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Fast Facts About Hot Spots on Assistance Dogs

Fast Facts About Hot Spots on Assistance Dogs

Hot spots—also known as moist dermatitis or summer sores—are one of the most common skin afflictions and general health problems affecting dogs. These lesions can be quite painful, causing your assistance dog considerable suffering and interfering with her ability to perform important tasks. Treatment should be overseen by your veterinarian and often requires prescriptions, so make an appointment if you suspect your guide, hearing, or service dog has a hot spot. 

Things to Know About Hot Spots 

Hot spots are relatively easy to diagnose and treat, but they tend to worsen rapidly. Here’s what you need to know to help catch them early and get rid of them quickly: 

  • Hot spots are caused by your assistance dog’s repeated and excessive biting, scratching, licking, or chewing the same area of skin 
  • This can be triggered by any source of irritation on the skin, such as a bug bite or sting, fleas, a scratch, an allergic response, an infection, etc. 
  • When broken skin becomes moist—as from swimming, rain, bathing, licking, pus, or other sources—bacteria more easily takes hold and causes the infection known as a hot spot 
  • Dogs with thick coats or matting are most vulnerable because their skin dries less efficiently 
  • Hot spots typically appear as moist, red, warm lesions that can be any size 
  • Your vet must first determine the underlying cause of the excessive licking, biting, chewing, or scratching so it can be eliminated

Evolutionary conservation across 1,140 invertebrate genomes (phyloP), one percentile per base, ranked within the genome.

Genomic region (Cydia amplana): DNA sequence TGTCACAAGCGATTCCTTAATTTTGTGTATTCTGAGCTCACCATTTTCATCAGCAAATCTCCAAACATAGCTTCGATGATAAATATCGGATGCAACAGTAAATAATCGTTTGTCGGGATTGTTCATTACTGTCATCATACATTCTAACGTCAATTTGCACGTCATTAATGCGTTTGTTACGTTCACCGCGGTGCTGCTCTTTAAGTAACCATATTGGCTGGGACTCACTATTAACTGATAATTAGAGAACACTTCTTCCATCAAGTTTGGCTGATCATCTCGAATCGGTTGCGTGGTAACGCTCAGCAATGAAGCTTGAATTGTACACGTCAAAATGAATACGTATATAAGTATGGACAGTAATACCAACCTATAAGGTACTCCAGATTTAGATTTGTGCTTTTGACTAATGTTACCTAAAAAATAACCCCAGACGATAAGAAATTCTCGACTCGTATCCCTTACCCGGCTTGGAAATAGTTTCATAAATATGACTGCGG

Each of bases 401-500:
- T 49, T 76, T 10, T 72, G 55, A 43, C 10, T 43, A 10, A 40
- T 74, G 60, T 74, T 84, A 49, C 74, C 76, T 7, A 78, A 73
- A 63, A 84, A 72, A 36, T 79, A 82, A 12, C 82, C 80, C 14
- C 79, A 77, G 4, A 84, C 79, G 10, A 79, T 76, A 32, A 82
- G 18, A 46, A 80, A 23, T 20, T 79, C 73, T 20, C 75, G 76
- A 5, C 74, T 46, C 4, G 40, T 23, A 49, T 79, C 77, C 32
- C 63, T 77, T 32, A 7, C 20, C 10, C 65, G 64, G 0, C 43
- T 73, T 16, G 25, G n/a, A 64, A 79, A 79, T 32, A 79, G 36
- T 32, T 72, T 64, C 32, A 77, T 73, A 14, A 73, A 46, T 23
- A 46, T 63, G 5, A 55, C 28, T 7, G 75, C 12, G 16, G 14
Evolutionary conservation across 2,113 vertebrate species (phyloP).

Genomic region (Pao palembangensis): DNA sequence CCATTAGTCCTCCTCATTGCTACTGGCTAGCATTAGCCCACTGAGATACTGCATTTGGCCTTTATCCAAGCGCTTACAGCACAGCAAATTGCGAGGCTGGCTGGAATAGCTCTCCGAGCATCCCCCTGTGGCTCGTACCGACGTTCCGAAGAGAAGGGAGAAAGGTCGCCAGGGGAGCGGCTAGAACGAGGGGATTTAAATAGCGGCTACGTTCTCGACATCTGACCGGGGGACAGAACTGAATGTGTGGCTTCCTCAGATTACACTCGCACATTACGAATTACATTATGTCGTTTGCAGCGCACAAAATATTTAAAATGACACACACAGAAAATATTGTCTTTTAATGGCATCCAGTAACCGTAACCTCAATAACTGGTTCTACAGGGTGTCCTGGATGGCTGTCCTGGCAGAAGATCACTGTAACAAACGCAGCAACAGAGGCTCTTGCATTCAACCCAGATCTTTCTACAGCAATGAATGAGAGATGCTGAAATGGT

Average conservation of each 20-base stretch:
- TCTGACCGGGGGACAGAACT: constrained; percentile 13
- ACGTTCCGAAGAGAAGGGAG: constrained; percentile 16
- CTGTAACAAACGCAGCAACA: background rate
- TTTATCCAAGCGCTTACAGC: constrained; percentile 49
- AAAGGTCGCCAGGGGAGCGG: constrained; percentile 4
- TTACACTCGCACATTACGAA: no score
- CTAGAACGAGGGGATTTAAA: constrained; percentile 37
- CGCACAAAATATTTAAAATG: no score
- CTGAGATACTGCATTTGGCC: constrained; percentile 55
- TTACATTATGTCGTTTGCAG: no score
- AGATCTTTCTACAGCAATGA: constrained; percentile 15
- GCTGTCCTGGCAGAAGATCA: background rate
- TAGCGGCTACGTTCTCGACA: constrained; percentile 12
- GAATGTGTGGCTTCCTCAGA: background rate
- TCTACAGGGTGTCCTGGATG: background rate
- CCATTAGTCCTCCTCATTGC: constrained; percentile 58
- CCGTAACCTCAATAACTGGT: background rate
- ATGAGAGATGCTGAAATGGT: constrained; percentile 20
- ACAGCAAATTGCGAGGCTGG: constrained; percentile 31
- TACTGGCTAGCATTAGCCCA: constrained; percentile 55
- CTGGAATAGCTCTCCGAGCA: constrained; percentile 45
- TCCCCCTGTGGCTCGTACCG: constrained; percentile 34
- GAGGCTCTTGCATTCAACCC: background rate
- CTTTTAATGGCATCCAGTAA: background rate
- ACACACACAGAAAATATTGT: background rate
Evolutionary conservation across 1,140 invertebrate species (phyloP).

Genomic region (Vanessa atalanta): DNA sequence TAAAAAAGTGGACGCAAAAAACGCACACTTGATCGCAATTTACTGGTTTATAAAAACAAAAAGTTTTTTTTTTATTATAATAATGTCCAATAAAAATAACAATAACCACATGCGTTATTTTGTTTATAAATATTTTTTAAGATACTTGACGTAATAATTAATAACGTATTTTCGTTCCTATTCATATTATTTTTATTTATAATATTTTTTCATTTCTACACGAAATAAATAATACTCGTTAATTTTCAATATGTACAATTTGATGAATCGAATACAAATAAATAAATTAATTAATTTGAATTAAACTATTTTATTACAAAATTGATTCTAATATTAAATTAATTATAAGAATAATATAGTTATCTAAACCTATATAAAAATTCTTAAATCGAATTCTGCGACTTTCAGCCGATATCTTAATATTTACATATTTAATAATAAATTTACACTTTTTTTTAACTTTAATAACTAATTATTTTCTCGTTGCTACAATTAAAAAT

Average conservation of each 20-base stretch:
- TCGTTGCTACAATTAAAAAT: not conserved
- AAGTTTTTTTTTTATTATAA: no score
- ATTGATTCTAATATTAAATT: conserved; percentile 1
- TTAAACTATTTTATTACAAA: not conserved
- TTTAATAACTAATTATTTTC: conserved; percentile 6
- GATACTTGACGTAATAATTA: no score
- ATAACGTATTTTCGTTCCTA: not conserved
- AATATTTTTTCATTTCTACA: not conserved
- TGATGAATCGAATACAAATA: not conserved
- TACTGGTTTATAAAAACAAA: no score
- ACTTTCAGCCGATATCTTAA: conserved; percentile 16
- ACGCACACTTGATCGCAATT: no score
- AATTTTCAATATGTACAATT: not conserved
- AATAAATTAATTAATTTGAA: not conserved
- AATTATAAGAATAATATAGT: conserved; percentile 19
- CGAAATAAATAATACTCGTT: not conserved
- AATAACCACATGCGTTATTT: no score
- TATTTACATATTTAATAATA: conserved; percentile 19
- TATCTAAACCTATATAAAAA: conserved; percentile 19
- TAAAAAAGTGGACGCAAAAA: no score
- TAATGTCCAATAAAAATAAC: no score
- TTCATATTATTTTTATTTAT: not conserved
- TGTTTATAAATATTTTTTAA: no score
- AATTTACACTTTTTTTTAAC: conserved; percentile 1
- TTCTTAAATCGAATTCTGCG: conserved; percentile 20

• The hair around the hot spot is trimmed or shaved to allow better air circulation so the lesion dries better; let your vet do this to avoid further injuring the area 
  • Depending on the severity and other factors, treatment generally involves some combination of cleaning and drying the area (with a non-irritating solution like a special shampoo), application of topical antiseptic agents, corticosteroids or antihistamines to reduce itching and inflammation, oral antibiotics, and painkillers 
  • Management requires keeping your assistance dog from scratching, licking, biting, or chewing the affected area; this may require an Elizabethan collar 
  • Hot spots can’t always be prevented, but regular brushing, keeping thick/long coats trimmed, and proactive prevention of fleas, mites, and other sources of itching or irritation all help 

Remember, See Your Vet 

Just to emphasize the point, your veterinarian should diagnose and create a treatment plan for your service, hearing, or guide dog’s hot spot. Because the condition can be so painful and distracting, and because it can continue getting worse quickly, don’t delay in making an appointment. In fact, a vet appointment is a good idea any time you notice a problem with your assistance dog’s skin or if you observe excessive scratching, biting, chewing, or licking. 

References: 

WebMD: What Are Hot Spots in Dogs? 

PetMD: How to Treat Hot Spots on Dogs

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